stands feeding his porkers, fondly Im
agine that they may some day be trans
formed into Fancy Breakfast Bacon,
such as is made by Swift & Company,
and fhat his boy, in the land of the
Celestials, or on the banks u! the i hSig,
!ht make a imal from it. It is a
matter for congratulation that the
American soldier does not need to eat
a mouthful of prepared food bearin
any other than an American label, and.
that both raw and finished product
comes from his own home land.
We offer One Hundred Dollars Re
ward for any case of Catarrh that can
not be cured by Hall's Catarrh Cure.
. F, J. CHENEY & CO., Props..
We, the undersigned, have known F.
J. Cheney for the last IE years, and be
lieve him perfectly honorable in a!l
business transactions, and financially
able to ccrry out any obligation made
by their firm.
WEST & THUAX, Wholesale Drug
gists, Toledo, O.
WALDINO. RINNAN MARVIN,
Wholesale Druggists, Toledo. O.
Hall's Catarrh Cure Is taken Inter
nally, acting directly upon the blood
and mucous" surfaces of the system.
Price, Tie per bottle. Fold by all drug
gists. Testimonials free.
Hall's Family Pills are the best
Letters dropped Into a box In Paris
are delivered in Berlin within an hour
and a half and sometimes within thirty-five
minutes. They are whlskeJ
through tubes by pneumatic power.
Many people have tried In vain to
find a successful treatment for that
dreadful disease,' cancer. W call ins
attention of such to the column ad.
which will appear In this paper, next
week, of Dr. E. O. Smith, the celebrated
specialist of Kansas City, who positive
ly guarantees a cure for every case he
undertakes. Read his ad. and testimoni
als, and wri'.d him for further par
ticulars. Vital weakness ane nervous debility can
be cured. "Ylrtuama" Tablets are guar,
unteed by Kldd Drug Co., Elgin, III, to
cure all nervous diseases, debility and vi
tal losses, or send frea medicine until
cured if guaranteed lot falls. Pale, thin,
emaciated, tremblnls; and nervous people
should try these tablets: greatest of nerve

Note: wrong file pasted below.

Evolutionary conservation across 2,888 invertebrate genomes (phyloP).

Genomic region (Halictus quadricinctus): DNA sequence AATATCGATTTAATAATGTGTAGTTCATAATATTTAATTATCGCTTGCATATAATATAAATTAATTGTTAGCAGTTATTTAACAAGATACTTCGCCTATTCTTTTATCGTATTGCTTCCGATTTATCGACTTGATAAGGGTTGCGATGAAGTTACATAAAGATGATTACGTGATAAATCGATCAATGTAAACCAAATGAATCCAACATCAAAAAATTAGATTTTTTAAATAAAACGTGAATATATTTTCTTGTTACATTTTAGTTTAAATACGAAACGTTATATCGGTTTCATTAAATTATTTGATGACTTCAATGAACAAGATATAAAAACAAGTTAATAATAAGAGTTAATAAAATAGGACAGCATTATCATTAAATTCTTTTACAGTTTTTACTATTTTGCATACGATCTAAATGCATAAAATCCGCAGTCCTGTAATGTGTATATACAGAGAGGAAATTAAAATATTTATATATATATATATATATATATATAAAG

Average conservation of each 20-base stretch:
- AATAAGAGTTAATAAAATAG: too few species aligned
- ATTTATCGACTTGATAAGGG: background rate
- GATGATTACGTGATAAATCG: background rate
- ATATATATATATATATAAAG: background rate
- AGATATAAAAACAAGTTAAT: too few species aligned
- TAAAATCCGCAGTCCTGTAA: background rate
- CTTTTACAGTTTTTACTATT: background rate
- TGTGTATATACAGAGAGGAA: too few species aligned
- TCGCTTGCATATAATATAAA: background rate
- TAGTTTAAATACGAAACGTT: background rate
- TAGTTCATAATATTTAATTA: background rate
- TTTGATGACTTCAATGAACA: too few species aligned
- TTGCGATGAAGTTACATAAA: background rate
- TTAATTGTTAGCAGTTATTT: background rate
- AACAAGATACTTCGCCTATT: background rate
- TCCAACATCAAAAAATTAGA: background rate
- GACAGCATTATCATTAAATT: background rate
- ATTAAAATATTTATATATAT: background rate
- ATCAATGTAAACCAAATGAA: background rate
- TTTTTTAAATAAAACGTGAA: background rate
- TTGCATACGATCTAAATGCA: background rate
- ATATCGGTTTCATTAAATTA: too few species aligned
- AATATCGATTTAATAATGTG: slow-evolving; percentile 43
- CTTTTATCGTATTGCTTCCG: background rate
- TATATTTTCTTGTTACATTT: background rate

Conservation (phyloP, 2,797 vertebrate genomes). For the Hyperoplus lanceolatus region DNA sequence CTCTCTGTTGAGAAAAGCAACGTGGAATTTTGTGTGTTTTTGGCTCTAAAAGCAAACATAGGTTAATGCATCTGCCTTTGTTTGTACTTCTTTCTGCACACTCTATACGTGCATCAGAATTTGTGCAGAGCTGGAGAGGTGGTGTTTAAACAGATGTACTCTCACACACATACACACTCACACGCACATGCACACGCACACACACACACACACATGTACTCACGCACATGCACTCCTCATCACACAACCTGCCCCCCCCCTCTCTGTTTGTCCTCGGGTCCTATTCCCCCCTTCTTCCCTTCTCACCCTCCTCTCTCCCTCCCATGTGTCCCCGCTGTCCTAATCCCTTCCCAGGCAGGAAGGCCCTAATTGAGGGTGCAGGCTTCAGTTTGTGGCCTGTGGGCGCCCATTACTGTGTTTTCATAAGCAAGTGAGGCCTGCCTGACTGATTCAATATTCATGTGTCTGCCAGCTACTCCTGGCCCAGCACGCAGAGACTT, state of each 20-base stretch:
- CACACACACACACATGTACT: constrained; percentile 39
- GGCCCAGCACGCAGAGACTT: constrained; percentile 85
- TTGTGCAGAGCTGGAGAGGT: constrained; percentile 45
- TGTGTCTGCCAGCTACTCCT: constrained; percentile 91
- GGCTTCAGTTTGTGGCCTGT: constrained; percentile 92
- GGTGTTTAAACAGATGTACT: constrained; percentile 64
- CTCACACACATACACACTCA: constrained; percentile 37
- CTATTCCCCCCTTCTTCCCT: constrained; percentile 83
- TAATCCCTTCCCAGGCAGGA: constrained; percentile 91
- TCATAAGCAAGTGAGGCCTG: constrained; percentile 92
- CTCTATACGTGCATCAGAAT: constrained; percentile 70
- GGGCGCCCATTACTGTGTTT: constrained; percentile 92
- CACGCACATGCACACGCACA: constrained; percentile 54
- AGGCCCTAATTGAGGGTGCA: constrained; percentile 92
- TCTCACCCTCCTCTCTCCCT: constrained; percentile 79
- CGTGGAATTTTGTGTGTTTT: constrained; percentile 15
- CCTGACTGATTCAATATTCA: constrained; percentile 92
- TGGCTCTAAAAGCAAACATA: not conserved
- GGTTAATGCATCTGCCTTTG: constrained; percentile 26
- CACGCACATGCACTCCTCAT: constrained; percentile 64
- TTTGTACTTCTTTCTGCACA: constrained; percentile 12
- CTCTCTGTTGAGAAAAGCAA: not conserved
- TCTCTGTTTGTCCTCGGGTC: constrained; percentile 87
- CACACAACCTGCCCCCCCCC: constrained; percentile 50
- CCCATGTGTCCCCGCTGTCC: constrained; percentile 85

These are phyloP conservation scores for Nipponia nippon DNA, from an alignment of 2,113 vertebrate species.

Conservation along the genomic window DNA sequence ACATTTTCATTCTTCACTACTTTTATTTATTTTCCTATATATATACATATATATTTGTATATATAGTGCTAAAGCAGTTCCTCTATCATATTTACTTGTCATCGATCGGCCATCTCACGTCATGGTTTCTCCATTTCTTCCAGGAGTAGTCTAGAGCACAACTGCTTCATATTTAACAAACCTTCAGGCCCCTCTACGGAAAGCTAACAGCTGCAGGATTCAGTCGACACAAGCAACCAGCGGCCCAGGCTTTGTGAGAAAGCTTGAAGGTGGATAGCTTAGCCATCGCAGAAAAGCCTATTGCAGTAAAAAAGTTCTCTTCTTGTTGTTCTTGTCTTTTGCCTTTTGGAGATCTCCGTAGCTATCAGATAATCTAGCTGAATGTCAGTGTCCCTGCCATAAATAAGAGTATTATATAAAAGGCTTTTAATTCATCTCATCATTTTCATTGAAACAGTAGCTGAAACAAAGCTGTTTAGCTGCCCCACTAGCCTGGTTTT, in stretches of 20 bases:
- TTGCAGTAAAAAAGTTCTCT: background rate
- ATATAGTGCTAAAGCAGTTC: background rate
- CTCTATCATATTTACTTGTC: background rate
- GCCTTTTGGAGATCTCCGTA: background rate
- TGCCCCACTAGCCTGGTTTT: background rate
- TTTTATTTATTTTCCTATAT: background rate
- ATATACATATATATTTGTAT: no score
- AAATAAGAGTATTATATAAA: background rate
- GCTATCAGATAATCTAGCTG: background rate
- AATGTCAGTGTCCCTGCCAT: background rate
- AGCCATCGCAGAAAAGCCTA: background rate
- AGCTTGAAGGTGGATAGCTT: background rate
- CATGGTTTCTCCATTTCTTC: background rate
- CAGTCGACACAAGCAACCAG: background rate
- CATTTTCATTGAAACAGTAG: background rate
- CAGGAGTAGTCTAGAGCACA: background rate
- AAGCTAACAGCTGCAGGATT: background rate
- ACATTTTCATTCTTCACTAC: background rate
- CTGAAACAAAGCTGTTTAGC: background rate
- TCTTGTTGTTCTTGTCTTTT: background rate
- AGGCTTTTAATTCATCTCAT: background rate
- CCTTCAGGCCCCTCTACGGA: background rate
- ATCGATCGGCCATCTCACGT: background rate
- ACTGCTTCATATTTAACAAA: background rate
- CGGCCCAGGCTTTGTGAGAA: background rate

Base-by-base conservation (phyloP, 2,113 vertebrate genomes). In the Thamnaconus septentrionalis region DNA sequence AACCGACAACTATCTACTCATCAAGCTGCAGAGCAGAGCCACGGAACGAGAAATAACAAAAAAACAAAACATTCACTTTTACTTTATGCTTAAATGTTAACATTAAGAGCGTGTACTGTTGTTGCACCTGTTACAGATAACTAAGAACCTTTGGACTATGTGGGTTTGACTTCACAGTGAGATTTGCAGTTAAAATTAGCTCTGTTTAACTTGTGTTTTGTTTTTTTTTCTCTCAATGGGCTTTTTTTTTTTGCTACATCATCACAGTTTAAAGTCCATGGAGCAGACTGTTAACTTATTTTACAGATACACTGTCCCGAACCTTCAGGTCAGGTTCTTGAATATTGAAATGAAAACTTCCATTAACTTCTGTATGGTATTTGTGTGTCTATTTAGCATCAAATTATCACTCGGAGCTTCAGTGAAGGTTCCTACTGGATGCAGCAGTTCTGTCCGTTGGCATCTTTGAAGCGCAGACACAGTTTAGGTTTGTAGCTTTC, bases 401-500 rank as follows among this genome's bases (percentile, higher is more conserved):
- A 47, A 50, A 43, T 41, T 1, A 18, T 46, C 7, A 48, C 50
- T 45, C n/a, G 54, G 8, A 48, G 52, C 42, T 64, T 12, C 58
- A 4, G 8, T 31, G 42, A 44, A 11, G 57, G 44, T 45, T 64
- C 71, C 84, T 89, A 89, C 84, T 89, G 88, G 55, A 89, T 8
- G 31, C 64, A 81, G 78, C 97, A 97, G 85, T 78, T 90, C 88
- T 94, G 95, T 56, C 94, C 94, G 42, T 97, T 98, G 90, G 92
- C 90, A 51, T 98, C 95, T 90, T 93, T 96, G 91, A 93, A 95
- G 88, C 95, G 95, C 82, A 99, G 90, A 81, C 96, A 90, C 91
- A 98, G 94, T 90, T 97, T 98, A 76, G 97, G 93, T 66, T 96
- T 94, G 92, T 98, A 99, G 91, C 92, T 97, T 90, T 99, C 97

tonics. If vou are not what you ought to
be, or want lo rw and can be, glv them
one trial and you will iiia.ie iiieiu for
ever. $2 a peks. r for per mml.
Retail and wholeale of Myers ; Dillon
Drug Co., Omiiha. M. A. Dillon, South
Omaha; Davis Drug Co., Council JilurTi;
RlKKS PharmHcy, Lincoln; H. 8. Baker,
Sioux City. Full line of rubber good;
ask for what you want.
A Skin of Beauty Is a Joy Forever,
DR. T. TO.IX GOl'KA t'D'f OKI K.NTAL
CHKAM, OK MAGICAL BEAlTlt lKK
as well kh
liniilts Mot h
Freeh lett Hid
tlon. It Im
piod the trt
of fcl yni, ami
Is no harmless we tte It in lie sure It Ik pro
perly ijinle. Aocept no c"uijirni of ftitittiiir
name. Dr. I.. A. Suyrtt said in a lady of tli
hnul-ton pallem): "As you ladle will m
i he in. I recinineiiii 'U'urnl'( renin' a Iiia
leant harmful of all l he Hkin vr''Prtttlon."
r'orlnby all )riitflt an'l Fancy tiooils
Dealers In llrti I.'. H , Uanadn and F.urope.
PBKD T. HOPKINS, I'rop'r,
ar Oreitt Jones Street, NEW VOKK.
CTTRF.S all KI4nr
Uiaeaaew, liar a -
Mbi, eta. Aldrur
r1.or by nail.
ties, ete., of Dr. a J. Kay, Same a. N. V.
Farmert and Poultiymen ! !
VrHi can ftot aflurd to te withotil
IMI I UCI UTIMHUTM.
ycnir Hog from i.iw4r; nonm and
HHipcp frvm Dratcmpcf, hcra(cht and
Manga. Kat jrw C'atiW irtt ttom
and Poultry Utm Cholera, RmiMrt
ifesly lAg, Ac. II your dalr doai oof
ki it, tenl 7J rrnii for a anllon
VdlartVrrMfaatM Jvvt Ossl